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Instead of having to work on both the anime and the manga at the same time, why don't the authors just focus on one?

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    The person writing the manga usually doesn't work on the anime adaptation. – Jon Lin Jul 6 '16 at 3:11
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    out of curiosity, why do you think the work on more than one thing? – ton.yeung Jul 6 '16 at 4:10
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    more money to be made – Toshinou Kyouko Jul 6 '16 at 7:29
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For this answer I am going to assume only works which began as an anime and were later adapted into manga are under consideration. This is hard to study nowadays because there are so few anime-original works, but in most of the cases I know of, the manga is just tie-in merchandise for the anime, the same way anime adaptations of manga are tie-in merchandise for the manga, or anime and manga adaptations of light novels and visual novels are tie-in merchandise for the light/visual novel.

Usually, the author of the manga is a contract worker of some sort: the studio hires them to write and draw a manga version of the anime, sometimes while the production of the anime is underway, and sometimes after it's finished. The original team behind the anime doesn't usually work on the manga; their names might be on the cover as a "Story" credit, meaning they're just being acknowledged as the creator of the story. It's the reverse version of seeing "Based on the manga by XX" in the opening credits of an anime. So having a manga adaptation doesn't actually take any effort away from the anime; the two productions go ahead independently, sometimes extremely so. For example, the first manga adaptation of The Vision of Escaflowne was based on an early version of the story from when Yasuhiro Imagawa was attached as director. Imagawa left to direct G Gundam and the production was put on hold, but the manga went ahead with his shounen version of the story, only to become inaccurate later when Kazuki Akane came in and reworked the show as a shoujo series.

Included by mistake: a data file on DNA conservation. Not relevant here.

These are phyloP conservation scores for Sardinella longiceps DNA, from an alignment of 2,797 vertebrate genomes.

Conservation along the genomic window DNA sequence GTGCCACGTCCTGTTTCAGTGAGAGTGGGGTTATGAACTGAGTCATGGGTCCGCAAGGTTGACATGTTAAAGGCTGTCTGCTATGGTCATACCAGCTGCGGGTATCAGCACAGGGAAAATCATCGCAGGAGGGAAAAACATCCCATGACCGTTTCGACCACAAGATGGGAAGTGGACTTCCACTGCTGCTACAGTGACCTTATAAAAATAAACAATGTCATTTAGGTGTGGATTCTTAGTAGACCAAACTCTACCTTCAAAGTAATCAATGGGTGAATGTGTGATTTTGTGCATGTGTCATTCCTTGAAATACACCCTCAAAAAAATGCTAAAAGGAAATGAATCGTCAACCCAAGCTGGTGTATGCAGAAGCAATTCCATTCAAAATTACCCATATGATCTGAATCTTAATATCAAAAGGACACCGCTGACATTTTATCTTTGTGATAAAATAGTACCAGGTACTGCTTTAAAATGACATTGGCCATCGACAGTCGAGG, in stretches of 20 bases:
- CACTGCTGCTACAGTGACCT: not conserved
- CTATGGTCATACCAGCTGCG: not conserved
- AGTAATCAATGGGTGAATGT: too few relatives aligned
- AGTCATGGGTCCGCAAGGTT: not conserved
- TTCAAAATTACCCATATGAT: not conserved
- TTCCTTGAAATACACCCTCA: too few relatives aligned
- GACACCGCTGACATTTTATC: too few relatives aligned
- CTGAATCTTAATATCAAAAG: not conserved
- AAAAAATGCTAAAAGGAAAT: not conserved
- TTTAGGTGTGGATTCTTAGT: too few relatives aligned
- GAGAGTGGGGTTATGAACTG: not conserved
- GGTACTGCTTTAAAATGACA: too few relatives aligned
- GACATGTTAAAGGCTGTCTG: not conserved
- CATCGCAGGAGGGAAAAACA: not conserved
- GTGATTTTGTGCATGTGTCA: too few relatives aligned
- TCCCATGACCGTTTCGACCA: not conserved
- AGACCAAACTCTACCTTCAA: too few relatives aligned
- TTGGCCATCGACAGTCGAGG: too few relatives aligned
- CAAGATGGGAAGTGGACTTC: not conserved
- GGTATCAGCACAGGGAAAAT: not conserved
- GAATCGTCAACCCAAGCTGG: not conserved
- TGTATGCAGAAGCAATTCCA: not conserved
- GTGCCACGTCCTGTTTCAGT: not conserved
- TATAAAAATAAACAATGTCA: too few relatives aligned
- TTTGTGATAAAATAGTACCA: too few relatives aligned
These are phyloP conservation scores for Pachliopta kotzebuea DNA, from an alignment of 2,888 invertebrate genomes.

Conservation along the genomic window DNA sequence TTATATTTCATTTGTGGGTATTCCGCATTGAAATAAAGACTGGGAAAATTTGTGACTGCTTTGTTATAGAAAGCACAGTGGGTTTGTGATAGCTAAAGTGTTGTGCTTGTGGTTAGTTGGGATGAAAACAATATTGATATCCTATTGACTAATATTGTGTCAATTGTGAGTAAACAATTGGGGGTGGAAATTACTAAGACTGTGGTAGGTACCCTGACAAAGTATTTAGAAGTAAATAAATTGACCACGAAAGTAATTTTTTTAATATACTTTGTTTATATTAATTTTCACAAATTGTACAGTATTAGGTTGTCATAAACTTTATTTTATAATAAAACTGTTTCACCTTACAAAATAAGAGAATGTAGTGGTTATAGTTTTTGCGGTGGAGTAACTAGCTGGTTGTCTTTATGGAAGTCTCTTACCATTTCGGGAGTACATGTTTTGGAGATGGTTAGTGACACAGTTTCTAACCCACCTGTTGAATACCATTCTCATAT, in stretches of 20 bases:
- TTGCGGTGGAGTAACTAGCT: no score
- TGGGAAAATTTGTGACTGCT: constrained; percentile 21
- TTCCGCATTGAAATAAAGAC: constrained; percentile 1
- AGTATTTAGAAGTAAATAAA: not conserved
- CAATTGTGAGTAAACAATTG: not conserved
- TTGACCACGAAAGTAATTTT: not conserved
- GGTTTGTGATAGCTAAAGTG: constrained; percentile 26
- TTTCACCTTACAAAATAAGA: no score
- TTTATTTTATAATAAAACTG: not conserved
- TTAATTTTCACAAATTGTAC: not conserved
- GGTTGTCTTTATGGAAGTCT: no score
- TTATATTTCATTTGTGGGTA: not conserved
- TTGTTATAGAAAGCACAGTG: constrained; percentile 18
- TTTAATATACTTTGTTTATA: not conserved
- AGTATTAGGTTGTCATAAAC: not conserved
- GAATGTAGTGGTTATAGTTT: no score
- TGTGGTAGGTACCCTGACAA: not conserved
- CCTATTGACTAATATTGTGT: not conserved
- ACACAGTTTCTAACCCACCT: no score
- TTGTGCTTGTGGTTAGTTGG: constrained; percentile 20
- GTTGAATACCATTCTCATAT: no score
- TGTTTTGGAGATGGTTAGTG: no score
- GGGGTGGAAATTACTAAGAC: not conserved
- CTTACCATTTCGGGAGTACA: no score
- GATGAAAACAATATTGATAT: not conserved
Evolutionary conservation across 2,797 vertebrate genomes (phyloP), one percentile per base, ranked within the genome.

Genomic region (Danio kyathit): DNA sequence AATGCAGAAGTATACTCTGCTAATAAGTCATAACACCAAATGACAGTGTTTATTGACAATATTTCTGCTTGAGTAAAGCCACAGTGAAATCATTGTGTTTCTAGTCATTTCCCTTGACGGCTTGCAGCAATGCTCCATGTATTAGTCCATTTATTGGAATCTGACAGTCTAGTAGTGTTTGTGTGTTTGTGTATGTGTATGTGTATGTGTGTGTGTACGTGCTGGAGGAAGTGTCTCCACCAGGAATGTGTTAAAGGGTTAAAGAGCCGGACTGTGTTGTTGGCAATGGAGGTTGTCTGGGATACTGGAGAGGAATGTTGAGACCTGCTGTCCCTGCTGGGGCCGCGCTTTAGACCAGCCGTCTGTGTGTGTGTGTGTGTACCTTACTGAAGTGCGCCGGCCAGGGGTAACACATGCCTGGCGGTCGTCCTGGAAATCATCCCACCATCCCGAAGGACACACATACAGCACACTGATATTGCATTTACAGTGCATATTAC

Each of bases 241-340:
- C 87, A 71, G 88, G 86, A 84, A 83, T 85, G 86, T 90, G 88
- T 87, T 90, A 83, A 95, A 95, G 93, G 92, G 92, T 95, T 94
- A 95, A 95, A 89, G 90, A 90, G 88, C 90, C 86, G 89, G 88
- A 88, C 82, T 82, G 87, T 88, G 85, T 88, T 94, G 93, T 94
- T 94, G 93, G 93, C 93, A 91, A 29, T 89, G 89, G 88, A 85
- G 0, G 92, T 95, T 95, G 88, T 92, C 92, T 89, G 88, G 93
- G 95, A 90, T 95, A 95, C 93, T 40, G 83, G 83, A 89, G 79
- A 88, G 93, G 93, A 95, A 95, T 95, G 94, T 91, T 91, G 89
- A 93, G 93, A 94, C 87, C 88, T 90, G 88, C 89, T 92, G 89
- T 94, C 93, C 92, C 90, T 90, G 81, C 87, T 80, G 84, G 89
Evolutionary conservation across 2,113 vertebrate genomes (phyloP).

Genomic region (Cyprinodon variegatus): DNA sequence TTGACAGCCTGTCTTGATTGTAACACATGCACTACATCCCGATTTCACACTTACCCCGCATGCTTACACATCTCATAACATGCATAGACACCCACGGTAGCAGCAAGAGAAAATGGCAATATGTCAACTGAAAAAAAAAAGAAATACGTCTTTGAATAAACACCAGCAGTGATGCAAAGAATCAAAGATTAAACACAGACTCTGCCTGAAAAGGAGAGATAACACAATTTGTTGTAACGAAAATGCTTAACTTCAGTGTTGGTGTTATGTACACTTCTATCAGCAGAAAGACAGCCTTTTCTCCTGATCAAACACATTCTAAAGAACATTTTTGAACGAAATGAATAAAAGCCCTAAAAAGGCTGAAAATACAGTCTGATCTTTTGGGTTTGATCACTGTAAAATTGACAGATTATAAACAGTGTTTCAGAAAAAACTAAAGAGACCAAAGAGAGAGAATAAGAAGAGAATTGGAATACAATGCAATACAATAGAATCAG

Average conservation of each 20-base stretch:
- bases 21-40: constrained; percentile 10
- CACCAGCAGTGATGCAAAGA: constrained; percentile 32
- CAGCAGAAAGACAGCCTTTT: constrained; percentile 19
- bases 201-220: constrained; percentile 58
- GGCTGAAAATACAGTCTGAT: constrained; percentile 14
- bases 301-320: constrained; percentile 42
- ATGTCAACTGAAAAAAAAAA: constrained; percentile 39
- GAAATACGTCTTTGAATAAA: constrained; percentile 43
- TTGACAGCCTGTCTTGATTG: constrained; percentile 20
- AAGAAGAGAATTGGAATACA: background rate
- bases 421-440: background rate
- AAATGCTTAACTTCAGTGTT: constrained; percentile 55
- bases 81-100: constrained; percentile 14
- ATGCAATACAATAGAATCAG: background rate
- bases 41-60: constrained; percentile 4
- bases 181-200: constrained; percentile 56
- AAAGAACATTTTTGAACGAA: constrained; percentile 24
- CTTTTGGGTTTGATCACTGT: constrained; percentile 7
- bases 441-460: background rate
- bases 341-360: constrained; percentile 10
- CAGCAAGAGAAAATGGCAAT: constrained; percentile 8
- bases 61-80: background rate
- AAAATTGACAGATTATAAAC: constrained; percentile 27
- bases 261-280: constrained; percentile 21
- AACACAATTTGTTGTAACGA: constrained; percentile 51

Some anime also have spinoff manga, which aren't directly based on the original anime. Evangelion, for example, has Angelic Days, Shinji Ikari Raising Project, and Campus Apocalypse. Madoka has Kazumi Magica, Oriko Magica, Wraith Arc, The Different Story, Homura Tamura, Homura's Revenge, Tart Magica, Suzune Magica, and probably soon the epic crossover Puella Magi Mahoro Magica: The Resurrection. Like the direct adaptation manga, these are passed off to hired help, but they often have valid creative reasons for existing. Angelic Days and Shinji Ikari Raising Project explored the banal world that Shinji creates in his mind in Episode 26 of the anime. Wraith Arc and The Different Story fill in parts of the anime storyline that weren't shown onscreen; Suzune Magica and Tart Magica focus on different characters in the same world; Homura Tamura is a parody. Since manga are cheaper to produce than anime, the spinoff manga are a low-cost way to explore the world of an anime, or create alternative scenarios, or to give hardcore fans something they want that doesn't have wide enough appeal to fund another anime. Some of these spinoff manga, I don't care about, but reading The Different Story totally changed my view of certain characters and events in the anime series, so I'm glad that the anime staff didn't decide to "just focus on one" and allowed the spinoff manga to be made.